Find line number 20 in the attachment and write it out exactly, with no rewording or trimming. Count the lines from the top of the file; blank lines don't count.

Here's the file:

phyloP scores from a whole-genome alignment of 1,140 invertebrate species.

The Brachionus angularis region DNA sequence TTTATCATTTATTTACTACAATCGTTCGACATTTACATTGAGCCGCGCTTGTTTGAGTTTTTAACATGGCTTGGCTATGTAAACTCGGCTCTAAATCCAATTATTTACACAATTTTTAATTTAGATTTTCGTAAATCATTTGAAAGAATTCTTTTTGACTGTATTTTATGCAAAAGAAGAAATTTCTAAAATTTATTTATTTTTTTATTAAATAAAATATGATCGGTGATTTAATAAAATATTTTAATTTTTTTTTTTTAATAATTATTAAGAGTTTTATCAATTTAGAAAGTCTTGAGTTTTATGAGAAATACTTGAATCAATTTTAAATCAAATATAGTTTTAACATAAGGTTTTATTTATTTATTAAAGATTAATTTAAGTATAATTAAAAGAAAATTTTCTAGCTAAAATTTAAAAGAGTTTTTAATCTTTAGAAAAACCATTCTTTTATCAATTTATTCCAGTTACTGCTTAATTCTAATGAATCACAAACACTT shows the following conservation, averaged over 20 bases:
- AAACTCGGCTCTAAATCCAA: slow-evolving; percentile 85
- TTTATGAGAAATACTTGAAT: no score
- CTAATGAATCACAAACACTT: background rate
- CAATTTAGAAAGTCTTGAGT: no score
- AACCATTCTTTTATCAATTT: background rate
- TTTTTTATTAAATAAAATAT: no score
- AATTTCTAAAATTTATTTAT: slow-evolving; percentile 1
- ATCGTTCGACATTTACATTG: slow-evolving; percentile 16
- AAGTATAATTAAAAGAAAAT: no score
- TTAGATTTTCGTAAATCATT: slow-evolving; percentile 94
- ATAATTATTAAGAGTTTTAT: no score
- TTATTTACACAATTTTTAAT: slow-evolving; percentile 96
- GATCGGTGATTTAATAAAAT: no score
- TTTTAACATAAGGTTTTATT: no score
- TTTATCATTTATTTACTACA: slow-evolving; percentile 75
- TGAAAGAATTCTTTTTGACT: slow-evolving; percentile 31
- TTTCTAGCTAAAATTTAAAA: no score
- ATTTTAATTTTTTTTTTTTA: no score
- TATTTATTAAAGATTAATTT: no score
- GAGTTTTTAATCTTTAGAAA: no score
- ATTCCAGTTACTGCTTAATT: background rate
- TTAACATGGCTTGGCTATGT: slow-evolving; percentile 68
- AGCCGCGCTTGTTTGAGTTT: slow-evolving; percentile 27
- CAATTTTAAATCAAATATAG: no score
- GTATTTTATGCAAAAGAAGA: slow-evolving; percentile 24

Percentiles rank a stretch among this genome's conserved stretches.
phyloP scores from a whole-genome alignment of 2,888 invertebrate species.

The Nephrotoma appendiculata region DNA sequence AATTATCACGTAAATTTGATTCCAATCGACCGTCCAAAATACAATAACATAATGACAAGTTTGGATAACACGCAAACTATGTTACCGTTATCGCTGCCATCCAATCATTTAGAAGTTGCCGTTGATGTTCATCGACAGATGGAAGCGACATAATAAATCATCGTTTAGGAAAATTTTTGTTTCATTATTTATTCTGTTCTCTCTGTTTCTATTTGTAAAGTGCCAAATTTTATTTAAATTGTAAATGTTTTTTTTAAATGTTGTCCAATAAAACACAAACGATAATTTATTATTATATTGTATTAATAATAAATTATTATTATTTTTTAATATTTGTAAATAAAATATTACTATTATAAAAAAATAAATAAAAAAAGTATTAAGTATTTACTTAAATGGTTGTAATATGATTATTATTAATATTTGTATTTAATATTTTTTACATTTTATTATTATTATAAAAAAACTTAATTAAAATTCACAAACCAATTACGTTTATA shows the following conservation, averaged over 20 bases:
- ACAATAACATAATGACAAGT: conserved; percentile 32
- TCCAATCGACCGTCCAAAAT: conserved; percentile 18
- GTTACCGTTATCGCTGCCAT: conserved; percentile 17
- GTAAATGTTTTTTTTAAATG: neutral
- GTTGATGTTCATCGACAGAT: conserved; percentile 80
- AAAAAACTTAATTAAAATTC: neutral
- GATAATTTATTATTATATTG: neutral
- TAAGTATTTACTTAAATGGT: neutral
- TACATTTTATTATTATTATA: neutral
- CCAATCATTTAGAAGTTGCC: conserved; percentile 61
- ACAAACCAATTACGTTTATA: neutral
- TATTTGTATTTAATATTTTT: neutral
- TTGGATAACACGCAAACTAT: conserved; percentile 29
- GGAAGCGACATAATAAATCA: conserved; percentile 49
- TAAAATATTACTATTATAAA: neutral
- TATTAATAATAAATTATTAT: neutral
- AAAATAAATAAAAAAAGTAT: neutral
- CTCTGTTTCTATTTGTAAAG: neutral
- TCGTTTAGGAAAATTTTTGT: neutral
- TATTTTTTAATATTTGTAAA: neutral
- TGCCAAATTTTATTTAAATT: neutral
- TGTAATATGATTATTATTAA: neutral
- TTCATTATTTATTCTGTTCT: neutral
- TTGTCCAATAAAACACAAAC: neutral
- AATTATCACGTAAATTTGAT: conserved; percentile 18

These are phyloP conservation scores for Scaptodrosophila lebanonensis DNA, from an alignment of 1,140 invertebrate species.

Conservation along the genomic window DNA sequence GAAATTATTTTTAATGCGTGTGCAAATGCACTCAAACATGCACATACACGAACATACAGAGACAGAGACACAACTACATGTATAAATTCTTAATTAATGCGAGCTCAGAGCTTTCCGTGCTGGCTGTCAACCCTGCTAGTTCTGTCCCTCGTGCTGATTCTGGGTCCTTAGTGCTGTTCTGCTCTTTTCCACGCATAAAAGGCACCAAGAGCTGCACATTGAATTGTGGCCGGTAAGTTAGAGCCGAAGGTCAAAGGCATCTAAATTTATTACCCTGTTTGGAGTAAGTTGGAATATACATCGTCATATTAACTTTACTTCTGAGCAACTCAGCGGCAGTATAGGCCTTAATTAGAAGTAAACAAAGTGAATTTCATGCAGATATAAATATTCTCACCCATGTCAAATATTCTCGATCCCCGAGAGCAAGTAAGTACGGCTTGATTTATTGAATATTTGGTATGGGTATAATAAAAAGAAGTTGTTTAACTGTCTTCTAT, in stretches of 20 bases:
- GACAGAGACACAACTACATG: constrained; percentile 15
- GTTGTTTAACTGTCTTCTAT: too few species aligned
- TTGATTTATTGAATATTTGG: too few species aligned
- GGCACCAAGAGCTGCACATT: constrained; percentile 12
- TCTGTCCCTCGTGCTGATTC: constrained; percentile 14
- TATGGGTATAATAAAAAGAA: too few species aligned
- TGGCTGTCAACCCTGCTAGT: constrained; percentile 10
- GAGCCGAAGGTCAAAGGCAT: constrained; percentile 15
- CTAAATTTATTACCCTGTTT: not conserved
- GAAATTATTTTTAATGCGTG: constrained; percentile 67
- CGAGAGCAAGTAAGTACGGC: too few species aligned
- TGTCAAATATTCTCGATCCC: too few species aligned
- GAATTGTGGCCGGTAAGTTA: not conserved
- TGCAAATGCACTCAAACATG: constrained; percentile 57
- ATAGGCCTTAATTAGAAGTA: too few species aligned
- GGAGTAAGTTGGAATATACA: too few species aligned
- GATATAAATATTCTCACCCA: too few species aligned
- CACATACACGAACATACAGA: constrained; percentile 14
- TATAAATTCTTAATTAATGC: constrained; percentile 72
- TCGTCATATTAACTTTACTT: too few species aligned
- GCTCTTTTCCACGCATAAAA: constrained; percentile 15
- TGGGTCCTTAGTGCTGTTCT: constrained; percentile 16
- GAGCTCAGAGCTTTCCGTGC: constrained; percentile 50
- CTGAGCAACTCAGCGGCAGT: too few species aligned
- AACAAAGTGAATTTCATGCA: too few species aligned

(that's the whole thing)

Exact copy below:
- ATTTTAATTTTTTTTTTTTA: no score